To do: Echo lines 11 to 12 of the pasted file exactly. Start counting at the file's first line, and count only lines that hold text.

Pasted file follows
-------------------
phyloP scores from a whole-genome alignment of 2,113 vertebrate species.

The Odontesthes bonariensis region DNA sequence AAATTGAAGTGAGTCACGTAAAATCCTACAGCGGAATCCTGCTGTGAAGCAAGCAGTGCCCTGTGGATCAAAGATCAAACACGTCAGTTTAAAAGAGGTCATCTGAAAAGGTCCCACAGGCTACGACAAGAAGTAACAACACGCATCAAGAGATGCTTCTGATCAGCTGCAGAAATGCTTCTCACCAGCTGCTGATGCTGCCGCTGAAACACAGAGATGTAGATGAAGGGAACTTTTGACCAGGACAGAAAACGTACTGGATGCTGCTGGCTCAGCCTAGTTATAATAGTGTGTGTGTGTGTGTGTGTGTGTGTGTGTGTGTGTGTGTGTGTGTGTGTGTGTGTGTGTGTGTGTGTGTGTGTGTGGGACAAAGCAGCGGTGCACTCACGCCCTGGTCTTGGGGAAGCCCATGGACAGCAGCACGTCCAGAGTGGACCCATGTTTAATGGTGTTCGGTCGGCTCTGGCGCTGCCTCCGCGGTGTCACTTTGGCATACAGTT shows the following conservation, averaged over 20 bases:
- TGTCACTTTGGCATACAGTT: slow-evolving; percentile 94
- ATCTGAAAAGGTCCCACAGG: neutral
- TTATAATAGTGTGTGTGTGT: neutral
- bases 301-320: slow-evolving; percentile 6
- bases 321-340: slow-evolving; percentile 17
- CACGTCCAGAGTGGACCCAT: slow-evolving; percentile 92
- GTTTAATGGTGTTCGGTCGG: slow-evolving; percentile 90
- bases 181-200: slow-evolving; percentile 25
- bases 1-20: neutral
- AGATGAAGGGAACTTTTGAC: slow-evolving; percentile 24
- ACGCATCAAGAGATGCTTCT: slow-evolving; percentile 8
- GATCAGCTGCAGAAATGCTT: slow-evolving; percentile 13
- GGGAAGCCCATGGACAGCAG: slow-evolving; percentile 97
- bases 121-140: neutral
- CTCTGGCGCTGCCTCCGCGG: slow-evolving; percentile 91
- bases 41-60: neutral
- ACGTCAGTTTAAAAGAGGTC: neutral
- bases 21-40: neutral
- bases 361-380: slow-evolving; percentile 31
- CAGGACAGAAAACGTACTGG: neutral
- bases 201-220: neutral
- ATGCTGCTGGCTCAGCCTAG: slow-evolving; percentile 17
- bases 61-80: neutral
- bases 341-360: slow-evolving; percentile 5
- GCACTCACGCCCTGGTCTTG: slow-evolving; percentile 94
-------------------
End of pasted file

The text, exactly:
- bases 1-20: neutral
- AGATGAAGGGAACTTTTGAC: slow-evolving; percentile 24